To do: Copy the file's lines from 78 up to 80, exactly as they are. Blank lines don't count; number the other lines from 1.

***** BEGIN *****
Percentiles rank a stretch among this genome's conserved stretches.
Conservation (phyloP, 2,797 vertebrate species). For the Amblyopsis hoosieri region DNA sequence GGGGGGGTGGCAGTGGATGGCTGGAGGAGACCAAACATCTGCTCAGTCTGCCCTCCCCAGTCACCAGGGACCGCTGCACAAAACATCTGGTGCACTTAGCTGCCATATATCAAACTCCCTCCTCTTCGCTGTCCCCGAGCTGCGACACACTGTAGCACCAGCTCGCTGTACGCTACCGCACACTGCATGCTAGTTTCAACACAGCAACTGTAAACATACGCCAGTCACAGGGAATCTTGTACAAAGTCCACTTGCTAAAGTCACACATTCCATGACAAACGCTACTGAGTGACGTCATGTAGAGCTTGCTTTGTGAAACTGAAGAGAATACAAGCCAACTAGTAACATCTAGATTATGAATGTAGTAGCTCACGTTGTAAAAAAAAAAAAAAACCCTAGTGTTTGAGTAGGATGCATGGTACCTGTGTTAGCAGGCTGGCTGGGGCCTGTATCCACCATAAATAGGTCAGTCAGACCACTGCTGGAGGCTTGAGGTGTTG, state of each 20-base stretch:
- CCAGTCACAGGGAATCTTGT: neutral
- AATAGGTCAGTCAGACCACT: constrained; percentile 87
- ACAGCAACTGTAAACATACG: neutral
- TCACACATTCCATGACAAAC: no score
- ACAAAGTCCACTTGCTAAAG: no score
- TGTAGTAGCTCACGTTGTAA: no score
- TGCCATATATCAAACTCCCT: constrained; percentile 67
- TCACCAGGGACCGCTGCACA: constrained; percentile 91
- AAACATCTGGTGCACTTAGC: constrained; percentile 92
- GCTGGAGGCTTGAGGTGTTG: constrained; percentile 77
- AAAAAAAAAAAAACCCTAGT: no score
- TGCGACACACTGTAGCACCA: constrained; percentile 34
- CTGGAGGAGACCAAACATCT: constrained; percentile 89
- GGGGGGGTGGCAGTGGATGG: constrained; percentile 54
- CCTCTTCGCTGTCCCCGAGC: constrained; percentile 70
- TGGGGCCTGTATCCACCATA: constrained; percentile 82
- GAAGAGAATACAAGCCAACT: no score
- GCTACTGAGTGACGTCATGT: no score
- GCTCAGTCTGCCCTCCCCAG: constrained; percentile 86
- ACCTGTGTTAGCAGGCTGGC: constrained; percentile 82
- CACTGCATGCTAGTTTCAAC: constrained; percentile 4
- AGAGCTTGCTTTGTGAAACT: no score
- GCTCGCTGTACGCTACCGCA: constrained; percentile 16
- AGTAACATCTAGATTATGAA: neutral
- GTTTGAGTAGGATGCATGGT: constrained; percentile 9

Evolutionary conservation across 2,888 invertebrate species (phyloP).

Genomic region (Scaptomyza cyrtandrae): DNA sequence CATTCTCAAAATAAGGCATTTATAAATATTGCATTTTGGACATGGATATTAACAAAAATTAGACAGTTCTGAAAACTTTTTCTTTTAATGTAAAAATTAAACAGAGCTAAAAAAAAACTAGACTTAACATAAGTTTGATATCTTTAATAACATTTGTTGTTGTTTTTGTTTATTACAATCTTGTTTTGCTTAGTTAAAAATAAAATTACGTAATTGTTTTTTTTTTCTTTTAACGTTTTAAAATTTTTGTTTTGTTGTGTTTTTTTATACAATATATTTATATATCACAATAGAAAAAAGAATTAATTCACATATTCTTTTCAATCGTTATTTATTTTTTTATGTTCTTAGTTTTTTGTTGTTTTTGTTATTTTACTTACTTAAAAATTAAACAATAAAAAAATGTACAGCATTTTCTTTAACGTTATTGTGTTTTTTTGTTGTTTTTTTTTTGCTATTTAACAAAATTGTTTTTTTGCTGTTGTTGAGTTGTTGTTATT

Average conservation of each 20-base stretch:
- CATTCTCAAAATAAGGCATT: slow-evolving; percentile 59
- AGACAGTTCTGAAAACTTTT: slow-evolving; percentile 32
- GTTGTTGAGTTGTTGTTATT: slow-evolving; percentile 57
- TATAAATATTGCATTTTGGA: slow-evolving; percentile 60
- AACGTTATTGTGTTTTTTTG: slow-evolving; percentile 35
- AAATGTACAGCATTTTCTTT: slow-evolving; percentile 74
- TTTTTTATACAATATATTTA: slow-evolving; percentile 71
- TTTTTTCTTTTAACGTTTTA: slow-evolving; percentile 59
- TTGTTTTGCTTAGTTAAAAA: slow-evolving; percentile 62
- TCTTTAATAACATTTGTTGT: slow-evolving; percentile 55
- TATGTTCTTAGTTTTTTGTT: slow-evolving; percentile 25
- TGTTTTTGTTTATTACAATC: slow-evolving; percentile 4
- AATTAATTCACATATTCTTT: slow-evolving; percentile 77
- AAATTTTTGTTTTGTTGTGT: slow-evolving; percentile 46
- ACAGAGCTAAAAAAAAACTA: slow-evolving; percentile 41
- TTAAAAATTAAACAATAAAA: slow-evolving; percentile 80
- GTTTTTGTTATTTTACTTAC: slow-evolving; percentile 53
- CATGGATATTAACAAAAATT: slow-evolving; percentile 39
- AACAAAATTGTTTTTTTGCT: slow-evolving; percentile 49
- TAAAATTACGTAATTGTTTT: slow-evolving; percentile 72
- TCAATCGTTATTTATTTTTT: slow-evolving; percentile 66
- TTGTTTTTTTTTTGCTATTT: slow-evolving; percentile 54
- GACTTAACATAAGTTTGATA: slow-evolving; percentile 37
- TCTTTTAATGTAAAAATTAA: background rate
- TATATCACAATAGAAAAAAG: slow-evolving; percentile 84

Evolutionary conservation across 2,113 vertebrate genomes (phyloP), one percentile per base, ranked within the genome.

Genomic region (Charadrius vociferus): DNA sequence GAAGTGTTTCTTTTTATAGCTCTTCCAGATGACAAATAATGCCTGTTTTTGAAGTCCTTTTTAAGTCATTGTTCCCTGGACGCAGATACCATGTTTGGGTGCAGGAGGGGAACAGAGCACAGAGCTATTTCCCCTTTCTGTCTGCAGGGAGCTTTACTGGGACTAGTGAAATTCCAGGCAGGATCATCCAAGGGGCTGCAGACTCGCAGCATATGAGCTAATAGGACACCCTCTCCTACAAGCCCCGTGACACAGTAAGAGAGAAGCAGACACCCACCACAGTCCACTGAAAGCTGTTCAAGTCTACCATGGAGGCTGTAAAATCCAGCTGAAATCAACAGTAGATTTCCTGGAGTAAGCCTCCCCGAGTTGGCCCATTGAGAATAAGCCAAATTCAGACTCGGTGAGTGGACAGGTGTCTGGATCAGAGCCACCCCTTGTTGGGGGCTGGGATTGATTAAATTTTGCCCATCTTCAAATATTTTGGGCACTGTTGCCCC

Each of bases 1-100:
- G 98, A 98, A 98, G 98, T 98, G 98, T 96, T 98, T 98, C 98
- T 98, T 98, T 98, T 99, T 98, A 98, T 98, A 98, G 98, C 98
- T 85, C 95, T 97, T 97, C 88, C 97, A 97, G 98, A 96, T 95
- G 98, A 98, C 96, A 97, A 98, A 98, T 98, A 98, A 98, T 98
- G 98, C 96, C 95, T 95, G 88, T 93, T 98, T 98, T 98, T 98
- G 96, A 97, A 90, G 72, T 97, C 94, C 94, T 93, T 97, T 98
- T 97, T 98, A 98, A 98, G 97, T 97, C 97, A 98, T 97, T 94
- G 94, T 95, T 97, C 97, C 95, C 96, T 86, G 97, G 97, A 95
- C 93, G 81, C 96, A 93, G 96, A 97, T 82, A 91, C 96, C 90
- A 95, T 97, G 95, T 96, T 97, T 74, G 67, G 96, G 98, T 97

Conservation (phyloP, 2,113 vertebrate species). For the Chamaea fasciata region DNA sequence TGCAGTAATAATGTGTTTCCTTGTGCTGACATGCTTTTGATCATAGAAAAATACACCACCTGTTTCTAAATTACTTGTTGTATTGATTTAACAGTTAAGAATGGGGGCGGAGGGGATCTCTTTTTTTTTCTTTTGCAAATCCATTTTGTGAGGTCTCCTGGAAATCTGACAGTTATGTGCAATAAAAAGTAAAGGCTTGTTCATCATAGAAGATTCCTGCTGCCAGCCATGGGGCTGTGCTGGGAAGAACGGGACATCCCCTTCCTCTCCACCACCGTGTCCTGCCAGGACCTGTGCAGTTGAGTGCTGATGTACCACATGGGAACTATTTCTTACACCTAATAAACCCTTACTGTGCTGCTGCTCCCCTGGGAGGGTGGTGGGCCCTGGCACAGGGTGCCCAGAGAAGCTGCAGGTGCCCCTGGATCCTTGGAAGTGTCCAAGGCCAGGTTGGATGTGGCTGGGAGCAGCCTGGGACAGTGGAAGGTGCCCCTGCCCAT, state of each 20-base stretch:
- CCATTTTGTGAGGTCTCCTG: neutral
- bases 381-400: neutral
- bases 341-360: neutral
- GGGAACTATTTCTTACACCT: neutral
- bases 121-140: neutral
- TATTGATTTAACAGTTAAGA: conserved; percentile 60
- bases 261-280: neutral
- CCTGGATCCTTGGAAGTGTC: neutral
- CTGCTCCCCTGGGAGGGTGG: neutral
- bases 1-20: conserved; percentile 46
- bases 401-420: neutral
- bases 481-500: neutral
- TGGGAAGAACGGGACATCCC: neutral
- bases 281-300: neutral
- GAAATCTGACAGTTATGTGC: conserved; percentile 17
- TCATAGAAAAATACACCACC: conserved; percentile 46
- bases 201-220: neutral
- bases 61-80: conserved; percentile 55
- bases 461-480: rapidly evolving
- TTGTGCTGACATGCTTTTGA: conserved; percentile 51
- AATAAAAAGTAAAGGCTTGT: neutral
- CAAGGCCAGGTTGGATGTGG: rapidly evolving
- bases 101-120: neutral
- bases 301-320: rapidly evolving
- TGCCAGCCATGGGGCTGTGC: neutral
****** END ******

- CTGCTCCCCTGGGAGGGTGG: neutral
- bases 1-20: conserved; percentile 46
- bases 401-420: neutral